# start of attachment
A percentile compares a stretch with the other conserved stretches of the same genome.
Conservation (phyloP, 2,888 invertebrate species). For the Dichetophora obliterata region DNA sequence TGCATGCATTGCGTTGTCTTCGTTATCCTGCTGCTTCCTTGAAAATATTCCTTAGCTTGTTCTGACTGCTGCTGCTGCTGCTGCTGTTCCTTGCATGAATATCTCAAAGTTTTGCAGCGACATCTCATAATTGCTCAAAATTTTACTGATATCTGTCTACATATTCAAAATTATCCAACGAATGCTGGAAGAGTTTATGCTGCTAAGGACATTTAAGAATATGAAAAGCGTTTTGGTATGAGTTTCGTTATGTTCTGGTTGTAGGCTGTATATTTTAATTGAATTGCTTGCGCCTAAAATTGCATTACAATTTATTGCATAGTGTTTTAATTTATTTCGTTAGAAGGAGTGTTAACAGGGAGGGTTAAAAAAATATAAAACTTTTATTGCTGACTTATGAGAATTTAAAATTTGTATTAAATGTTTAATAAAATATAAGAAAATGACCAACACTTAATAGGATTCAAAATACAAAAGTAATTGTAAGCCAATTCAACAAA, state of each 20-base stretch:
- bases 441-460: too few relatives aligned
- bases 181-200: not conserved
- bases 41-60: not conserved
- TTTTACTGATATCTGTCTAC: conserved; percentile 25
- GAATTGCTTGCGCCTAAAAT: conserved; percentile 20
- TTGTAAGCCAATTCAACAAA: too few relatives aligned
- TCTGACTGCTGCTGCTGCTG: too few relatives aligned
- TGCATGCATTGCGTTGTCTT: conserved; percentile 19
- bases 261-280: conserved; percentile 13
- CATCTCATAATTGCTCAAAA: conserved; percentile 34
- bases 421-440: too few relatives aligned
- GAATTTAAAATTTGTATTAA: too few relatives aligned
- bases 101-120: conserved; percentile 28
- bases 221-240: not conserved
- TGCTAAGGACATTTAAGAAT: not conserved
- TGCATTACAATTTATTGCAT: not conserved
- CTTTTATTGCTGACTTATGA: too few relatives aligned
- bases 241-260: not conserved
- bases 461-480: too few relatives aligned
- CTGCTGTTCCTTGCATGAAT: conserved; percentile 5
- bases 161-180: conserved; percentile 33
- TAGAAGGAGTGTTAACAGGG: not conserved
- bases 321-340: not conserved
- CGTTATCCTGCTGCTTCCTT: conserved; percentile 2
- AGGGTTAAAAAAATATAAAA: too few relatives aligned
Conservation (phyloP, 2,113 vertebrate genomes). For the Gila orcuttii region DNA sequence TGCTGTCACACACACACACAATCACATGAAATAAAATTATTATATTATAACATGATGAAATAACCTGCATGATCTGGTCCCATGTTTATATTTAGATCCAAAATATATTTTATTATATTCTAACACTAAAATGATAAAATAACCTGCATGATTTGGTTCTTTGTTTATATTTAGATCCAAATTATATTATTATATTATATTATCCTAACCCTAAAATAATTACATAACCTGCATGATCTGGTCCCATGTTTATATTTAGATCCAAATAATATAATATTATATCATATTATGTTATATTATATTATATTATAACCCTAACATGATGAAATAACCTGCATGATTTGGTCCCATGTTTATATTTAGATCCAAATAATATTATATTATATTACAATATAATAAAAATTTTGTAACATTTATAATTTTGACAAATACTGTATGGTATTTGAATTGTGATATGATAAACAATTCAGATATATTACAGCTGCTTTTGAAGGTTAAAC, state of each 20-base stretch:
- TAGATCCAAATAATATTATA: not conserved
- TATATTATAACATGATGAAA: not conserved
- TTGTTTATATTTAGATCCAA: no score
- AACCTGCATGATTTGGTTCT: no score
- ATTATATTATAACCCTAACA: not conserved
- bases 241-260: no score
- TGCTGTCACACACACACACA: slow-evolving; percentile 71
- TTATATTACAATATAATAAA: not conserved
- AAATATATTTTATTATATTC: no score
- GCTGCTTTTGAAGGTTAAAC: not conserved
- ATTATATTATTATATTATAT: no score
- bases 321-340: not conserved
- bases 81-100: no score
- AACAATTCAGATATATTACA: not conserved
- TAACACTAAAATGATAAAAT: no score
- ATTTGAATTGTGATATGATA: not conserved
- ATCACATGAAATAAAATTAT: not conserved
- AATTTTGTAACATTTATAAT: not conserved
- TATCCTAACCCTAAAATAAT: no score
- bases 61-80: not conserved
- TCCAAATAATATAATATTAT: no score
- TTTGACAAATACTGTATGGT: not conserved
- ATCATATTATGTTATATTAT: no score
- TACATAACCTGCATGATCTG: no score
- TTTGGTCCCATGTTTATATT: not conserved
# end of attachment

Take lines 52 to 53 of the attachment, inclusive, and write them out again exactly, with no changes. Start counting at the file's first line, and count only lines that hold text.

- TACATAACCTGCATGATCTG: no score
- TTTGGTCCCATGTTTATATT: not conserved